Sue: “Oil wars” aside, it’s about the military lying to prospective recruits and NOT keeping its promises to them. When Jordan Fox got wounded and could no longer be “all that he could be” for the military they dumped him and wanted his signing bonus money back. Here are some related media quotes and a link relating to this stink.

    “Jordan Fox, wounded in Iraq, didn’t get a thank you for his military service & personal sacrifice. He received a different kind of correspondence from the Bush administration’s Pentagon:

    http://kdka.com/local/military.signing.bonuses.2.571660.html

    The U.S. Military is demanding that thousands of wounded service personnel give back signing bonuses because they are unable to serve out their commitments. To get people to sign up, the military gives enlistment bonuses up to $30,000 in some cases. Now men and women who have lost arms, legs, eyesight, hearing and can no longer serve are being ordered to pay some of that money back.”

    Sue,You’ve been out of the military quite a while haven’t you.

  • Bee4usnavy

    I have no problem having recruiters show up to school. As of Jan 20th 2008. I had served my country 8 yrs 3 day and out of that time I was in OEF and OIF 1,2,3. I made 4 deployments to the box and would never give that up. For all the people protesting the war you are welcome for that freedom. Because if it was not for myself and all the rest of the brave souls serving this country you would have no rights. You really don’t expect much from the service, you do not enlist to make money cause if that is the case there would be a lot more people doing it, you do it for the Honor. I think people that deserters before their tour are cowards, I mean so people just sit on a ship in the Gulf and float how dangerous is that. I would of much rather done that at times rather than run though the desert and get shot at. Support your kids if that is a choice that they want to do. You should let recruiters in the school, if you don’t like have your kids sick that day. Most schools have to send out a notice if there will be recruiters on campus on a certian day.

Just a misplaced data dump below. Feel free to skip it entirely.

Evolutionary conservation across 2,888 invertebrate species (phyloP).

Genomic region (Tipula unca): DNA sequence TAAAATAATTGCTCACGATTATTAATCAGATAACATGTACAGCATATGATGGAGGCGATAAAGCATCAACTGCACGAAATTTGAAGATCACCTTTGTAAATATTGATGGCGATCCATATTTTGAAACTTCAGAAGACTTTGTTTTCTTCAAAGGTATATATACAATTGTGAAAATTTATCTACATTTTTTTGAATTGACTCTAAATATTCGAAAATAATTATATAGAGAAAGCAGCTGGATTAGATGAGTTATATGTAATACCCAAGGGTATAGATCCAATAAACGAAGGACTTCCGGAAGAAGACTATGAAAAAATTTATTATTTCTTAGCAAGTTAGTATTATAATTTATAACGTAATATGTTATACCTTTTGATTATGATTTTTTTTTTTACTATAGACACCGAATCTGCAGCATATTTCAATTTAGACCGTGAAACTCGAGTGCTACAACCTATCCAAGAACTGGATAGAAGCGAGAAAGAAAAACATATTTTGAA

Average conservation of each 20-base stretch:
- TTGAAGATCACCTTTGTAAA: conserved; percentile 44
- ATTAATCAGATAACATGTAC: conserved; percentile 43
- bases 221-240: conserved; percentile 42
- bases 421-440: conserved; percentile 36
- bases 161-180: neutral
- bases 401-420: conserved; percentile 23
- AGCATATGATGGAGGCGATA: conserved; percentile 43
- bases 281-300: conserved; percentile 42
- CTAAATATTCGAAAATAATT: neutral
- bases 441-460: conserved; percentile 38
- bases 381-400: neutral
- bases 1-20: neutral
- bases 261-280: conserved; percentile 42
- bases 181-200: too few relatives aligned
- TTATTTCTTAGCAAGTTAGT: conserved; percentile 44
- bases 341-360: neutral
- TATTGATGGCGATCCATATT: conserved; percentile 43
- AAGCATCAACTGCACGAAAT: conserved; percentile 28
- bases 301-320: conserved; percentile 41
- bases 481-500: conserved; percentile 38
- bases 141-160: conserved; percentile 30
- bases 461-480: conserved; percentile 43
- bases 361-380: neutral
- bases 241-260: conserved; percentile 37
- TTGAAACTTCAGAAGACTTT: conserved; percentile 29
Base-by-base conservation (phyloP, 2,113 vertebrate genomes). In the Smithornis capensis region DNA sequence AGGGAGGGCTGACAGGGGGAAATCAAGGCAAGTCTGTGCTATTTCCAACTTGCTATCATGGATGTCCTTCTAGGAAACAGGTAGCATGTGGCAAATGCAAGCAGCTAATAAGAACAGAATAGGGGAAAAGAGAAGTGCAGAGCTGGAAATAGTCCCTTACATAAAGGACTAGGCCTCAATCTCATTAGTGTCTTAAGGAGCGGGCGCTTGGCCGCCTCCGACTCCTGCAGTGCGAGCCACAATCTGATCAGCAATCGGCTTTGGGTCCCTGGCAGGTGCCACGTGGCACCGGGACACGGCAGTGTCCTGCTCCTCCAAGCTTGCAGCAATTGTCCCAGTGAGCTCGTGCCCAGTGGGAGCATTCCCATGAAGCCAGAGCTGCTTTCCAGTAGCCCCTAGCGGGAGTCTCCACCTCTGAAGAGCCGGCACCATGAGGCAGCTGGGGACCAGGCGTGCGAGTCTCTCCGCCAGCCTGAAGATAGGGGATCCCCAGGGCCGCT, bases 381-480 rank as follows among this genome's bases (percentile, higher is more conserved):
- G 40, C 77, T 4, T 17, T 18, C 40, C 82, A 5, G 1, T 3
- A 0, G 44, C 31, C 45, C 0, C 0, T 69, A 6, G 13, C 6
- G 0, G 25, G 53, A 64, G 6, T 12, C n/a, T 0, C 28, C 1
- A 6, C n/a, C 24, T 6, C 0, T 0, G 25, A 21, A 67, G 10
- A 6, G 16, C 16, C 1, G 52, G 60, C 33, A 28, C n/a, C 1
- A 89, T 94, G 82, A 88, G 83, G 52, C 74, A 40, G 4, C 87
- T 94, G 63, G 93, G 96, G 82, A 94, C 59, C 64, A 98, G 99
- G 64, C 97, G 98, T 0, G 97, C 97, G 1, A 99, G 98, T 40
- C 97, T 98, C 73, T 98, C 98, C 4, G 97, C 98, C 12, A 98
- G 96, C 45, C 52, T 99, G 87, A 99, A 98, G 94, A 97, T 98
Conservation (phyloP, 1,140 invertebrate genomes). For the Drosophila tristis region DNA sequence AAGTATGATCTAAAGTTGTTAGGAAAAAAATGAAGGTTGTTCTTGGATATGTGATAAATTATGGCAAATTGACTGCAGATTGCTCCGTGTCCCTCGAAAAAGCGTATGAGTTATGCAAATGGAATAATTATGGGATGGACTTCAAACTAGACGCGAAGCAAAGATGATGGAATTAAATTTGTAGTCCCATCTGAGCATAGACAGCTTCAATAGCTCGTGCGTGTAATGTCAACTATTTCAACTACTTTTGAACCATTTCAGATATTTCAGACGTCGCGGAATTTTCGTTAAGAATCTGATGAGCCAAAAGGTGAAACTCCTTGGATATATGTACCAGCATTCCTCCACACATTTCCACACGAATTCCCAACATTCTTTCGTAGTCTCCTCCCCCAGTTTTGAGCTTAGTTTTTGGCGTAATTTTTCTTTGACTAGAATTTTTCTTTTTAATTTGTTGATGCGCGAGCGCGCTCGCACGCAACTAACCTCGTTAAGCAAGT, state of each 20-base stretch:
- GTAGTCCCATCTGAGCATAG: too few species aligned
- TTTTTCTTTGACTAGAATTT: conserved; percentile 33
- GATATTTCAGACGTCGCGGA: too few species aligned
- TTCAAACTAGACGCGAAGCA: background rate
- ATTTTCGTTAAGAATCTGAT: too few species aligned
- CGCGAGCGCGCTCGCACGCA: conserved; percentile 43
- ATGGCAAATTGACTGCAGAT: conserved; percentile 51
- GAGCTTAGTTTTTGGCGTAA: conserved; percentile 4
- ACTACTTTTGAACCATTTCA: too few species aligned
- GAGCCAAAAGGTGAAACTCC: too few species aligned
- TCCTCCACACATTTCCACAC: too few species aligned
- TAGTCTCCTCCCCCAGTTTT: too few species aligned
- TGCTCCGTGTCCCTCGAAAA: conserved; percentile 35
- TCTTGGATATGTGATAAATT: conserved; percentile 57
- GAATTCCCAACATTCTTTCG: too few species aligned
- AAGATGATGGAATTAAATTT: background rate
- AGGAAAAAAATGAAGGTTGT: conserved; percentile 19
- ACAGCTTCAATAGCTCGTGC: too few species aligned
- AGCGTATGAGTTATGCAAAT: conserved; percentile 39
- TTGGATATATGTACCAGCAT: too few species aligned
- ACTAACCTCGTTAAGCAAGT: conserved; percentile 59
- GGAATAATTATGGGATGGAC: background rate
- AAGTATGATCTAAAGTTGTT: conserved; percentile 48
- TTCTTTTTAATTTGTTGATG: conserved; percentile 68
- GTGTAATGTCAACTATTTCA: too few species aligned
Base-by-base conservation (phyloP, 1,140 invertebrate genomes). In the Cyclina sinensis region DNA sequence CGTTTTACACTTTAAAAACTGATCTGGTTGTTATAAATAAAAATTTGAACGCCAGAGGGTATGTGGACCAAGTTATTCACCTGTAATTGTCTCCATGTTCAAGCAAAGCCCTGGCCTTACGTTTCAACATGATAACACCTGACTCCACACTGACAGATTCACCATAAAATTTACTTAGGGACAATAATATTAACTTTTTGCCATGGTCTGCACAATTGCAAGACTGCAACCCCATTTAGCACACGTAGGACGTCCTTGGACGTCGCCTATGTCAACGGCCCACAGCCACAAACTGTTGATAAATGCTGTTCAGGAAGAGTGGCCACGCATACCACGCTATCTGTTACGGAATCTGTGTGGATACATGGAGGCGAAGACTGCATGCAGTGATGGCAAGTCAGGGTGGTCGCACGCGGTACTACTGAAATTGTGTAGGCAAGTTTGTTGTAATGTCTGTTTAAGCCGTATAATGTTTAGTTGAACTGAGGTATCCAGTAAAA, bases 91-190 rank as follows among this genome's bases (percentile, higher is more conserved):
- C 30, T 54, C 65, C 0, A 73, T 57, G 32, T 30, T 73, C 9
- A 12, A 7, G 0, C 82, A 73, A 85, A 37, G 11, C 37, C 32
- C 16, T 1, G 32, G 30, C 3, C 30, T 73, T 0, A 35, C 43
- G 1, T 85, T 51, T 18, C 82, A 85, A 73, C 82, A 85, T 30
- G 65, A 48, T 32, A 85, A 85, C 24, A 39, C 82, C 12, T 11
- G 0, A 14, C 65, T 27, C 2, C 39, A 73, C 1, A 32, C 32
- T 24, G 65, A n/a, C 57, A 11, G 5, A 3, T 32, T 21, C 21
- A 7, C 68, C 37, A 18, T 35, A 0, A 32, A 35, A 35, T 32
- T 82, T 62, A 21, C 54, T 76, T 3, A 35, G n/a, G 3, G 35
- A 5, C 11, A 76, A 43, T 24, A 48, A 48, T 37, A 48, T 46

• Ted

    My own experience with a recruiter in my classroom… …recruiter was a Marine in full dress. In the course of his discussion with my students, one of my students asked if a person could enlist if they were gay. The recruiter responded, “Of course not, they would not be fit to serve.” Can anyone name another organization with a similar policy that regularly recruits on Oakland campuses?

  • John